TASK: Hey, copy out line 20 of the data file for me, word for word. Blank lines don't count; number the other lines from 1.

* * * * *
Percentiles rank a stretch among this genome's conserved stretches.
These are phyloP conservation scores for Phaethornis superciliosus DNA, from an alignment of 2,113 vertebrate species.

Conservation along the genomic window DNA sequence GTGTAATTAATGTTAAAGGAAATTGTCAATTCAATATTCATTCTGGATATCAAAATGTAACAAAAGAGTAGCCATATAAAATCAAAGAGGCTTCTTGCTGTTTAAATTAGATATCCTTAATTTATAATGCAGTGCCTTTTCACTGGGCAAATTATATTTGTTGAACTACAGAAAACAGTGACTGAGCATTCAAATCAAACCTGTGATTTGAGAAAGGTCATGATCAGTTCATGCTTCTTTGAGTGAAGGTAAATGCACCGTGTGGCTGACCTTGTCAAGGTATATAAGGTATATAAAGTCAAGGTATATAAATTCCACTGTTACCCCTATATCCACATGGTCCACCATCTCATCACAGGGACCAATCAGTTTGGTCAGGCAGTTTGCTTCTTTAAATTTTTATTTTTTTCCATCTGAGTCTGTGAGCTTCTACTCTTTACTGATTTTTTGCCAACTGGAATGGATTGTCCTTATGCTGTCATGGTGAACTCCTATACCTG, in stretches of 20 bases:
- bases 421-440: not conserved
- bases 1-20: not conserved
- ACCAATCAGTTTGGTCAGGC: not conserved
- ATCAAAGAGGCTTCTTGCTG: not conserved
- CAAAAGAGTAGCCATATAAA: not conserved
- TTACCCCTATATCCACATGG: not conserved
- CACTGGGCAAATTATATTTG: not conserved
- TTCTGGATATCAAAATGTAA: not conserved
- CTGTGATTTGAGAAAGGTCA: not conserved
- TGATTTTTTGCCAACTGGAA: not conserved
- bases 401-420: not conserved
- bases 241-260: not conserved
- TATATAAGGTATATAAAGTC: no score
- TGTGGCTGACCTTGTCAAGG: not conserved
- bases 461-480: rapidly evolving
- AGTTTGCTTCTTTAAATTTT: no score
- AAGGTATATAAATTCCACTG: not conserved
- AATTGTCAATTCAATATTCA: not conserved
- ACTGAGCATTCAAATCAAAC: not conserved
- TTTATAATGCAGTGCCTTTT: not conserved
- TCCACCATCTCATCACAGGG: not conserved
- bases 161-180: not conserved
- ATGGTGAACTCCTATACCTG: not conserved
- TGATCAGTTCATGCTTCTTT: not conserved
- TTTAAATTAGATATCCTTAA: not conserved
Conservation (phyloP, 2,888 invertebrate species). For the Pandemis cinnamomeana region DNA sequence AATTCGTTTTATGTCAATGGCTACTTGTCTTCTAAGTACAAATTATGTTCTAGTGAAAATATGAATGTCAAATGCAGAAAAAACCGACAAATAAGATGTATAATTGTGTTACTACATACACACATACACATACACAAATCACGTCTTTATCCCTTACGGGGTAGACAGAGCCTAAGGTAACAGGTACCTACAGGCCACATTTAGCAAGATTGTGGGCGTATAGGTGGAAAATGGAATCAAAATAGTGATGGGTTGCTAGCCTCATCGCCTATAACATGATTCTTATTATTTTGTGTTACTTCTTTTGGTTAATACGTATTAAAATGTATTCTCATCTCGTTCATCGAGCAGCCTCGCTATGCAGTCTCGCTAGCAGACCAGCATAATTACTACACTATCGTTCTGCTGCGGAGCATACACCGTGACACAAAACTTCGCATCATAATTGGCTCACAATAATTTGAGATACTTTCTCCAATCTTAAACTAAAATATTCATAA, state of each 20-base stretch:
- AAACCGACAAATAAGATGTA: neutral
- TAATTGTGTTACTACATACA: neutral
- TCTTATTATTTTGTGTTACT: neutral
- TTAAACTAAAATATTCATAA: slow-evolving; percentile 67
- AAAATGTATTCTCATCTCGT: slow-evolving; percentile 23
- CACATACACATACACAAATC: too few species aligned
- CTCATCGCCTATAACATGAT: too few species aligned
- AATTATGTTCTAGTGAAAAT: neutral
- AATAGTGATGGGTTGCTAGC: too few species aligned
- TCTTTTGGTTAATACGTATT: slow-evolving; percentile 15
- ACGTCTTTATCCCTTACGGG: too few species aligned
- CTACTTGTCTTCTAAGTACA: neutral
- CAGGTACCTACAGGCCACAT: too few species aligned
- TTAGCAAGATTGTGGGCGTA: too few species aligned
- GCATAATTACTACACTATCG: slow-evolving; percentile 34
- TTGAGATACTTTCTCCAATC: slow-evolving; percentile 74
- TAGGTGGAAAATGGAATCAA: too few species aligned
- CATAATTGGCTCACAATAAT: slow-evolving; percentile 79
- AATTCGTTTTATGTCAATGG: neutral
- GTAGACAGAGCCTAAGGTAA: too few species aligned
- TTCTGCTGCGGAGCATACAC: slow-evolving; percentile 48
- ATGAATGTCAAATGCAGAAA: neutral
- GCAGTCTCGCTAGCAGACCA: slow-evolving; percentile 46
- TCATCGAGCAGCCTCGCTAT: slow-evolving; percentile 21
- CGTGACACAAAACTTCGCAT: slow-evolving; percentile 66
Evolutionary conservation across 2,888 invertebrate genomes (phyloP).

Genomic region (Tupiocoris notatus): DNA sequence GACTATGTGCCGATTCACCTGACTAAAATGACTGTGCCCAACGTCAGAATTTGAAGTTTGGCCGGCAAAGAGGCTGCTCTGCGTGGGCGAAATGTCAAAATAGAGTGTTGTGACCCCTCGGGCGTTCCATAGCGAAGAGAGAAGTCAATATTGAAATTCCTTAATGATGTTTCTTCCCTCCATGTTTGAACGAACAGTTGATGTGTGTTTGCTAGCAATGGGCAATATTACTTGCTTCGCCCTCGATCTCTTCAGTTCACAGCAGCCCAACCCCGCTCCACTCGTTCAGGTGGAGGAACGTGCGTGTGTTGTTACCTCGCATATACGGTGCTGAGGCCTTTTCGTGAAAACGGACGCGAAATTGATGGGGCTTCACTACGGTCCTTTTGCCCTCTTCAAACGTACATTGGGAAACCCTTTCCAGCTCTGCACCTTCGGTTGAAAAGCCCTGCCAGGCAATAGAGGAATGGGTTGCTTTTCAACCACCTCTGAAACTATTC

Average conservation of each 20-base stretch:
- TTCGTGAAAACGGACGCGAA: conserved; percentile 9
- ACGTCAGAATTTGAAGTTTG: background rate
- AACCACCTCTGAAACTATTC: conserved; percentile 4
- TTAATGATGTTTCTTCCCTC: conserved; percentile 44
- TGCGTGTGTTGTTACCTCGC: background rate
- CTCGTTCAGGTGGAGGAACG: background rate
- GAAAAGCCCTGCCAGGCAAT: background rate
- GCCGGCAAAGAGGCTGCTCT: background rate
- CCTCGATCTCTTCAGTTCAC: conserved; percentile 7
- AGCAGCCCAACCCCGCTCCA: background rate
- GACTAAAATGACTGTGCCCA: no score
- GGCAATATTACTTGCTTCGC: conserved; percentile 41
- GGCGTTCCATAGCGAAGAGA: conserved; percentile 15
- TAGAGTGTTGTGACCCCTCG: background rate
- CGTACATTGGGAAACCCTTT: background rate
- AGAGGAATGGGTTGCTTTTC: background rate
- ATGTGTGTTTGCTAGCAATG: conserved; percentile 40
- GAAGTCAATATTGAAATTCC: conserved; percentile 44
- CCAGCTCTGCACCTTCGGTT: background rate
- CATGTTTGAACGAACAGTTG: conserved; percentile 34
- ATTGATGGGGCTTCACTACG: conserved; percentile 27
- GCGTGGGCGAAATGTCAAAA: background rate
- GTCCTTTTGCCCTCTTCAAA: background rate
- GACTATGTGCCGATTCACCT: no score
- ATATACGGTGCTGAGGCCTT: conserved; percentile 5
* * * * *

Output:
- AAGGTATATAAATTCCACTG: not conserved